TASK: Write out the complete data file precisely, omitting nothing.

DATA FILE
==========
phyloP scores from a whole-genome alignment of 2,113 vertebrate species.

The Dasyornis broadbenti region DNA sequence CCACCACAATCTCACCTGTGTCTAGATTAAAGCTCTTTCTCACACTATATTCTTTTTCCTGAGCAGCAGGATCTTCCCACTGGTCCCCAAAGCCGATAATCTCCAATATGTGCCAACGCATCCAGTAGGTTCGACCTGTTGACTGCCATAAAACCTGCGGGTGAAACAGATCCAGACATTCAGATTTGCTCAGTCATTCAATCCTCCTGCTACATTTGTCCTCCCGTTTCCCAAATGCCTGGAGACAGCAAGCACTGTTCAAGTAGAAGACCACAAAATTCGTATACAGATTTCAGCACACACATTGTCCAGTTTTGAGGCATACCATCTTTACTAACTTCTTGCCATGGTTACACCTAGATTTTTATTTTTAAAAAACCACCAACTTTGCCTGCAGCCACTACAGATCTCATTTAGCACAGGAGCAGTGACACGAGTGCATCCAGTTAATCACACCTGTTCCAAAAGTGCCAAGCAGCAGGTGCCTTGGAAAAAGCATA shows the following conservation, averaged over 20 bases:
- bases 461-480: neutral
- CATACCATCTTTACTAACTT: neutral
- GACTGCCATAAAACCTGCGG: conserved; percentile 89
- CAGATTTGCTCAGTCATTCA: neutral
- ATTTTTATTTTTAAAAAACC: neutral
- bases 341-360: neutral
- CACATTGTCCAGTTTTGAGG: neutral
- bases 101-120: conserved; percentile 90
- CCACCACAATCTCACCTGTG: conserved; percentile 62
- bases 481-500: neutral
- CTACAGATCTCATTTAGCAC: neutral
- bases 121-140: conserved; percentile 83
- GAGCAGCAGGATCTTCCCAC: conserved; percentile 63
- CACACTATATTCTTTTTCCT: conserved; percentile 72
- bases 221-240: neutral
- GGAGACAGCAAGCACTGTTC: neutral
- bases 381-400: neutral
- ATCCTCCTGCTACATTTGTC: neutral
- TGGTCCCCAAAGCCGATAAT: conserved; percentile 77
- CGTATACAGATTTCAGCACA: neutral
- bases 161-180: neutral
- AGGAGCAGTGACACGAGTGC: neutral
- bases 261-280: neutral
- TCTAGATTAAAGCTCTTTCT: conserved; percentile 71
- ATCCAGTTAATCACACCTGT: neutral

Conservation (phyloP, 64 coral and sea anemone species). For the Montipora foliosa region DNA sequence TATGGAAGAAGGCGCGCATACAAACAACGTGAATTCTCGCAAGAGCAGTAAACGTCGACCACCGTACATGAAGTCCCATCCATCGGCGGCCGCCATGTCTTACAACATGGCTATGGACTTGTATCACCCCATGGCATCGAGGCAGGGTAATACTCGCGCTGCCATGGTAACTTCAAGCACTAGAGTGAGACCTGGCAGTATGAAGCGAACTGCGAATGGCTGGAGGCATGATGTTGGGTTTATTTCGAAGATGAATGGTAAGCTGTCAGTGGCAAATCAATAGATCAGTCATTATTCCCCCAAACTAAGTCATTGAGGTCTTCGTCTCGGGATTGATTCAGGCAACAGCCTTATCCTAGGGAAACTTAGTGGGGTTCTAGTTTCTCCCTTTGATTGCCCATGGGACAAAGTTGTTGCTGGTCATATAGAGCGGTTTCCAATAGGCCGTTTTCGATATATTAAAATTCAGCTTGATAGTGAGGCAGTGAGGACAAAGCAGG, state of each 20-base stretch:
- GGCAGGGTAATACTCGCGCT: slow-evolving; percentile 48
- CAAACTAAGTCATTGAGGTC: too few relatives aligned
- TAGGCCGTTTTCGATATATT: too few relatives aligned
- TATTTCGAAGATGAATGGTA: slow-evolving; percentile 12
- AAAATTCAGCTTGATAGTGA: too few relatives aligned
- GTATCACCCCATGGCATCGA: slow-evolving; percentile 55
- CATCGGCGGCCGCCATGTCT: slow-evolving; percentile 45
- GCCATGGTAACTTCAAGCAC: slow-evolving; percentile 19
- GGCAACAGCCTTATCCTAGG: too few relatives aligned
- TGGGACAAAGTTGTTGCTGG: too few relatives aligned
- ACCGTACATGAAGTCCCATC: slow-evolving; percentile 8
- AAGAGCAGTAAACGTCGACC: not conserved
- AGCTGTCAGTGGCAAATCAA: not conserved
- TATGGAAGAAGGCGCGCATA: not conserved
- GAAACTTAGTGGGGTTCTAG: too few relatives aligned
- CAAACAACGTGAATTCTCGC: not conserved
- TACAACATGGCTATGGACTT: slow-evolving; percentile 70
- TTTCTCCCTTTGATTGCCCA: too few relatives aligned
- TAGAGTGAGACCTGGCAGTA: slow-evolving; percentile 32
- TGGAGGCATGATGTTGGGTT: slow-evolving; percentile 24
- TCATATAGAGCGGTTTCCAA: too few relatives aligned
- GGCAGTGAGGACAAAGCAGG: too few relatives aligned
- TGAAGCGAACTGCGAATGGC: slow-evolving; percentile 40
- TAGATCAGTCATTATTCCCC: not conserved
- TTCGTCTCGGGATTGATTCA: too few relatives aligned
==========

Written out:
phyloP scores from a whole-genome alignment of 2,113 vertebrate species.

The Dasyornis broadbenti region DNA sequence CCACCACAATCTCACCTGTGTCTAGATTAAAGCTCTTTCTCACACTATATTCTTTTTCCTGAGCAGCAGGATCTTCCCACTGGTCCCCAAAGCCGATAATCTCCAATATGTGCCAACGCATCCAGTAGGTTCGACCTGTTGACTGCCATAAAACCTGCGGGTGAAACAGATCCAGACATTCAGATTTGCTCAGTCATTCAATCCTCCTGCTACATTTGTCCTCCCGTTTCCCAAATGCCTGGAGACAGCAAGCACTGTTCAAGTAGAAGACCACAAAATTCGTATACAGATTTCAGCACACACATTGTCCAGTTTTGAGGCATACCATCTTTACTAACTTCTTGCCATGGTTACACCTAGATTTTTATTTTTAAAAAACCACCAACTTTGCCTGCAGCCACTACAGATCTCATTTAGCACAGGAGCAGTGACACGAGTGCATCCAGTTAATCACACCTGTTCCAAAAGTGCCAAGCAGCAGGTGCCTTGGAAAAAGCATA shows the following conservation, averaged over 20 bases:
- bases 461-480: neutral
- CATACCATCTTTACTAACTT: neutral
- GACTGCCATAAAACCTGCGG: conserved; percentile 89
- CAGATTTGCTCAGTCATTCA: neutral
- ATTTTTATTTTTAAAAAACC: neutral
- bases 341-360: neutral
- CACATTGTCCAGTTTTGAGG: neutral
- bases 101-120: conserved; percentile 90
- CCACCACAATCTCACCTGTG: conserved; percentile 62
- bases 481-500: neutral
- CTACAGATCTCATTTAGCAC: neutral
- bases 121-140: conserved; percentile 83
- GAGCAGCAGGATCTTCCCAC: conserved; percentile 63
- CACACTATATTCTTTTTCCT: conserved; percentile 72
- bases 221-240: neutral
- GGAGACAGCAAGCACTGTTC: neutral
- bases 381-400: neutral
- ATCCTCCTGCTACATTTGTC: neutral
- TGGTCCCCAAAGCCGATAAT: conserved; percentile 77
- CGTATACAGATTTCAGCACA: neutral
- bases 161-180: neutral
- AGGAGCAGTGACACGAGTGC: neutral
- bases 261-280: neutral
- TCTAGATTAAAGCTCTTTCT: conserved; percentile 71
- ATCCAGTTAATCACACCTGT: neutral

Conservation (phyloP, 64 coral and sea anemone species). For the Montipora foliosa region DNA sequence TATGGAAGAAGGCGCGCATACAAACAACGTGAATTCTCGCAAGAGCAGTAAACGTCGACCACCGTACATGAAGTCCCATCCATCGGCGGCCGCCATGTCTTACAACATGGCTATGGACTTGTATCACCCCATGGCATCGAGGCAGGGTAATACTCGCGCTGCCATGGTAACTTCAAGCACTAGAGTGAGACCTGGCAGTATGAAGCGAACTGCGAATGGCTGGAGGCATGATGTTGGGTTTATTTCGAAGATGAATGGTAAGCTGTCAGTGGCAAATCAATAGATCAGTCATTATTCCCCCAAACTAAGTCATTGAGGTCTTCGTCTCGGGATTGATTCAGGCAACAGCCTTATCCTAGGGAAACTTAGTGGGGTTCTAGTTTCTCCCTTTGATTGCCCATGGGACAAAGTTGTTGCTGGTCATATAGAGCGGTTTCCAATAGGCCGTTTTCGATATATTAAAATTCAGCTTGATAGTGAGGCAGTGAGGACAAAGCAGG, state of each 20-base stretch:
- GGCAGGGTAATACTCGCGCT: slow-evolving; percentile 48
- CAAACTAAGTCATTGAGGTC: too few relatives aligned
- TAGGCCGTTTTCGATATATT: too few relatives aligned
- TATTTCGAAGATGAATGGTA: slow-evolving; percentile 12
- AAAATTCAGCTTGATAGTGA: too few relatives aligned
- GTATCACCCCATGGCATCGA: slow-evolving; percentile 55
- CATCGGCGGCCGCCATGTCT: slow-evolving; percentile 45
- GCCATGGTAACTTCAAGCAC: slow-evolving; percentile 19
- GGCAACAGCCTTATCCTAGG: too few relatives aligned
- TGGGACAAAGTTGTTGCTGG: too few relatives aligned
- ACCGTACATGAAGTCCCATC: slow-evolving; percentile 8
- AAGAGCAGTAAACGTCGACC: not conserved
- AGCTGTCAGTGGCAAATCAA: not conserved
- TATGGAAGAAGGCGCGCATA: not conserved
- GAAACTTAGTGGGGTTCTAG: too few relatives aligned
- CAAACAACGTGAATTCTCGC: not conserved
- TACAACATGGCTATGGACTT: slow-evolving; percentile 70
- TTTCTCCCTTTGATTGCCCA: too few relatives aligned
- TAGAGTGAGACCTGGCAGTA: slow-evolving; percentile 32
- TGGAGGCATGATGTTGGGTT: slow-evolving; percentile 24
- TCATATAGAGCGGTTTCCAA: too few relatives aligned
- GGCAGTGAGGACAAAGCAGG: too few relatives aligned
- TGAAGCGAACTGCGAATGGC: slow-evolving; percentile 40
- TAGATCAGTCATTATTCCCC: not conserved
- TTCGTCTCGGGATTGATTCA: too few relatives aligned